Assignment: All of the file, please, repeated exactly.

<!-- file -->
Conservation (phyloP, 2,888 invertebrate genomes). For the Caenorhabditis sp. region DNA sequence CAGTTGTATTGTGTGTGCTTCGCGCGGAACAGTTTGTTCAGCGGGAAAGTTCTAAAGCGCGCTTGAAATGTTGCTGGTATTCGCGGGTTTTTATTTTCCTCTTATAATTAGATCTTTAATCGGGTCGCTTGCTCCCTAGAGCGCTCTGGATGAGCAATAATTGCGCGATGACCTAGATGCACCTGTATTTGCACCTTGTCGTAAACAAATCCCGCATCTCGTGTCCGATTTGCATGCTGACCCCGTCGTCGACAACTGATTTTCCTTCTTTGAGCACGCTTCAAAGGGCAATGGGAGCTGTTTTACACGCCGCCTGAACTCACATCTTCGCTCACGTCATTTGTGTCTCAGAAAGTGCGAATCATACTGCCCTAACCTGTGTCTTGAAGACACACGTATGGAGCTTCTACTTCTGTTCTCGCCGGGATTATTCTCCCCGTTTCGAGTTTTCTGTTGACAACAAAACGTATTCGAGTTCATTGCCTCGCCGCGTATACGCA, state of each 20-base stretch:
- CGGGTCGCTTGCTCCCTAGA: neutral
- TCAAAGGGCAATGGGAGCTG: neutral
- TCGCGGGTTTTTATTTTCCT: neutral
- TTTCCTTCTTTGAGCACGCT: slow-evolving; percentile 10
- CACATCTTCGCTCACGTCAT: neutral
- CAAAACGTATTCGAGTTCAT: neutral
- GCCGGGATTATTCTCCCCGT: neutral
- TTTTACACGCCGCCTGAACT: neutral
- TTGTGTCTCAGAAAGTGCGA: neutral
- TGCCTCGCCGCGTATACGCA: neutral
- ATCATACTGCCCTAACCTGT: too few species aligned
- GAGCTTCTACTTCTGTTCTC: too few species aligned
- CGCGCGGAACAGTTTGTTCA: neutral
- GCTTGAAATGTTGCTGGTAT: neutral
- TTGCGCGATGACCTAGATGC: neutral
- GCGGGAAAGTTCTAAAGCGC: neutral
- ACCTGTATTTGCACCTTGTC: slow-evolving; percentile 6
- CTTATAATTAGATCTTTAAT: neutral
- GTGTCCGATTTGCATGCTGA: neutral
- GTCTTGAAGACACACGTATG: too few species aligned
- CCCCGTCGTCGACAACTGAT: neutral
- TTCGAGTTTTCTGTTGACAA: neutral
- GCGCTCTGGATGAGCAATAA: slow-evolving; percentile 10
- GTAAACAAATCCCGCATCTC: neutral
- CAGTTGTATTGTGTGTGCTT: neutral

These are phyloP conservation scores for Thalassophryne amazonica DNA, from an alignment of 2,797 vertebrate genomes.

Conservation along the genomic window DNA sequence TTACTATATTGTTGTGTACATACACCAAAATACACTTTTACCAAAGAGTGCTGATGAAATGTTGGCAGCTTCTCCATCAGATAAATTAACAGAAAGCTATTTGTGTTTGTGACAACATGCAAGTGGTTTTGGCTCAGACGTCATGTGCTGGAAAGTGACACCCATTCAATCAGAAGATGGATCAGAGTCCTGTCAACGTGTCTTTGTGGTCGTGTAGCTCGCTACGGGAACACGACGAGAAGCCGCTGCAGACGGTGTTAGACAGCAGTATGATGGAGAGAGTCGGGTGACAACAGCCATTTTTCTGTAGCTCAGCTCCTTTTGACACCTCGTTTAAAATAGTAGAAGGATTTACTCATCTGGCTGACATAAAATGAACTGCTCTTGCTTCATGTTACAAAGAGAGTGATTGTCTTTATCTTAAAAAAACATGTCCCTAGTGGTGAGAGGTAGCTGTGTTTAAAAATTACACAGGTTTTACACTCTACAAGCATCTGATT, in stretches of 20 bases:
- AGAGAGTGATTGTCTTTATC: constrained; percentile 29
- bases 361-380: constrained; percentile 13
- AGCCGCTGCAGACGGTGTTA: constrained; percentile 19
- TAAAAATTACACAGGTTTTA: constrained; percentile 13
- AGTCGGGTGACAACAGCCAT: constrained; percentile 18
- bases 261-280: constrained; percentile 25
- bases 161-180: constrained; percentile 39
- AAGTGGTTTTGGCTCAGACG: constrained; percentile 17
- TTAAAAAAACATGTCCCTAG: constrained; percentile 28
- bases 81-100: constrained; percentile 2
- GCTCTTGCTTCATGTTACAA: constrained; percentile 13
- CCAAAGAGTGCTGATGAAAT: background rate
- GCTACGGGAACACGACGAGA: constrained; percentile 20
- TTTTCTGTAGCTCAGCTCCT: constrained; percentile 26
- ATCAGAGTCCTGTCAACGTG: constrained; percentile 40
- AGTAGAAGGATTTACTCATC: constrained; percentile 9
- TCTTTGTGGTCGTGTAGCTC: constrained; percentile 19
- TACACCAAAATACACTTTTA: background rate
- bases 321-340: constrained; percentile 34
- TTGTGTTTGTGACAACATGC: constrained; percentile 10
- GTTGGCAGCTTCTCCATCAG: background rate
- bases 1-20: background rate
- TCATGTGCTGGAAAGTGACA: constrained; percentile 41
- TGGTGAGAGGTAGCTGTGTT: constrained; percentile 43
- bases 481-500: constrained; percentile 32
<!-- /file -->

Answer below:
Conservation (phyloP, 2,888 invertebrate genomes). For the Caenorhabditis sp. region DNA sequence CAGTTGTATTGTGTGTGCTTCGCGCGGAACAGTTTGTTCAGCGGGAAAGTTCTAAAGCGCGCTTGAAATGTTGCTGGTATTCGCGGGTTTTTATTTTCCTCTTATAATTAGATCTTTAATCGGGTCGCTTGCTCCCTAGAGCGCTCTGGATGAGCAATAATTGCGCGATGACCTAGATGCACCTGTATTTGCACCTTGTCGTAAACAAATCCCGCATCTCGTGTCCGATTTGCATGCTGACCCCGTCGTCGACAACTGATTTTCCTTCTTTGAGCACGCTTCAAAGGGCAATGGGAGCTGTTTTACACGCCGCCTGAACTCACATCTTCGCTCACGTCATTTGTGTCTCAGAAAGTGCGAATCATACTGCCCTAACCTGTGTCTTGAAGACACACGTATGGAGCTTCTACTTCTGTTCTCGCCGGGATTATTCTCCCCGTTTCGAGTTTTCTGTTGACAACAAAACGTATTCGAGTTCATTGCCTCGCCGCGTATACGCA, state of each 20-base stretch:
- CGGGTCGCTTGCTCCCTAGA: neutral
- TCAAAGGGCAATGGGAGCTG: neutral
- TCGCGGGTTTTTATTTTCCT: neutral
- TTTCCTTCTTTGAGCACGCT: slow-evolving; percentile 10
- CACATCTTCGCTCACGTCAT: neutral
- CAAAACGTATTCGAGTTCAT: neutral
- GCCGGGATTATTCTCCCCGT: neutral
- TTTTACACGCCGCCTGAACT: neutral
- TTGTGTCTCAGAAAGTGCGA: neutral
- TGCCTCGCCGCGTATACGCA: neutral
- ATCATACTGCCCTAACCTGT: too few species aligned
- GAGCTTCTACTTCTGTTCTC: too few species aligned
- CGCGCGGAACAGTTTGTTCA: neutral
- GCTTGAAATGTTGCTGGTAT: neutral
- TTGCGCGATGACCTAGATGC: neutral
- GCGGGAAAGTTCTAAAGCGC: neutral
- ACCTGTATTTGCACCTTGTC: slow-evolving; percentile 6
- CTTATAATTAGATCTTTAAT: neutral
- GTGTCCGATTTGCATGCTGA: neutral
- GTCTTGAAGACACACGTATG: too few species aligned
- CCCCGTCGTCGACAACTGAT: neutral
- TTCGAGTTTTCTGTTGACAA: neutral
- GCGCTCTGGATGAGCAATAA: slow-evolving; percentile 10
- GTAAACAAATCCCGCATCTC: neutral
- CAGTTGTATTGTGTGTGCTT: neutral

These are phyloP conservation scores for Thalassophryne amazonica DNA, from an alignment of 2,797 vertebrate genomes.

Conservation along the genomic window DNA sequence TTACTATATTGTTGTGTACATACACCAAAATACACTTTTACCAAAGAGTGCTGATGAAATGTTGGCAGCTTCTCCATCAGATAAATTAACAGAAAGCTATTTGTGTTTGTGACAACATGCAAGTGGTTTTGGCTCAGACGTCATGTGCTGGAAAGTGACACCCATTCAATCAGAAGATGGATCAGAGTCCTGTCAACGTGTCTTTGTGGTCGTGTAGCTCGCTACGGGAACACGACGAGAAGCCGCTGCAGACGGTGTTAGACAGCAGTATGATGGAGAGAGTCGGGTGACAACAGCCATTTTTCTGTAGCTCAGCTCCTTTTGACACCTCGTTTAAAATAGTAGAAGGATTTACTCATCTGGCTGACATAAAATGAACTGCTCTTGCTTCATGTTACAAAGAGAGTGATTGTCTTTATCTTAAAAAAACATGTCCCTAGTGGTGAGAGGTAGCTGTGTTTAAAAATTACACAGGTTTTACACTCTACAAGCATCTGATT, in stretches of 20 bases:
- AGAGAGTGATTGTCTTTATC: constrained; percentile 29
- bases 361-380: constrained; percentile 13
- AGCCGCTGCAGACGGTGTTA: constrained; percentile 19
- TAAAAATTACACAGGTTTTA: constrained; percentile 13
- AGTCGGGTGACAACAGCCAT: constrained; percentile 18
- bases 261-280: constrained; percentile 25
- bases 161-180: constrained; percentile 39
- AAGTGGTTTTGGCTCAGACG: constrained; percentile 17
- TTAAAAAAACATGTCCCTAG: constrained; percentile 28
- bases 81-100: constrained; percentile 2
- GCTCTTGCTTCATGTTACAA: constrained; percentile 13
- CCAAAGAGTGCTGATGAAAT: background rate
- GCTACGGGAACACGACGAGA: constrained; percentile 20
- TTTTCTGTAGCTCAGCTCCT: constrained; percentile 26
- ATCAGAGTCCTGTCAACGTG: constrained; percentile 40
- AGTAGAAGGATTTACTCATC: constrained; percentile 9
- TCTTTGTGGTCGTGTAGCTC: constrained; percentile 19
- TACACCAAAATACACTTTTA: background rate
- bases 321-340: constrained; percentile 34
- TTGTGTTTGTGACAACATGC: constrained; percentile 10
- GTTGGCAGCTTCTCCATCAG: background rate
- bases 1-20: background rate
- TCATGTGCTGGAAAGTGACA: constrained; percentile 41
- TGGTGAGAGGTAGCTGTGTT: constrained; percentile 43
- bases 481-500: constrained; percentile 32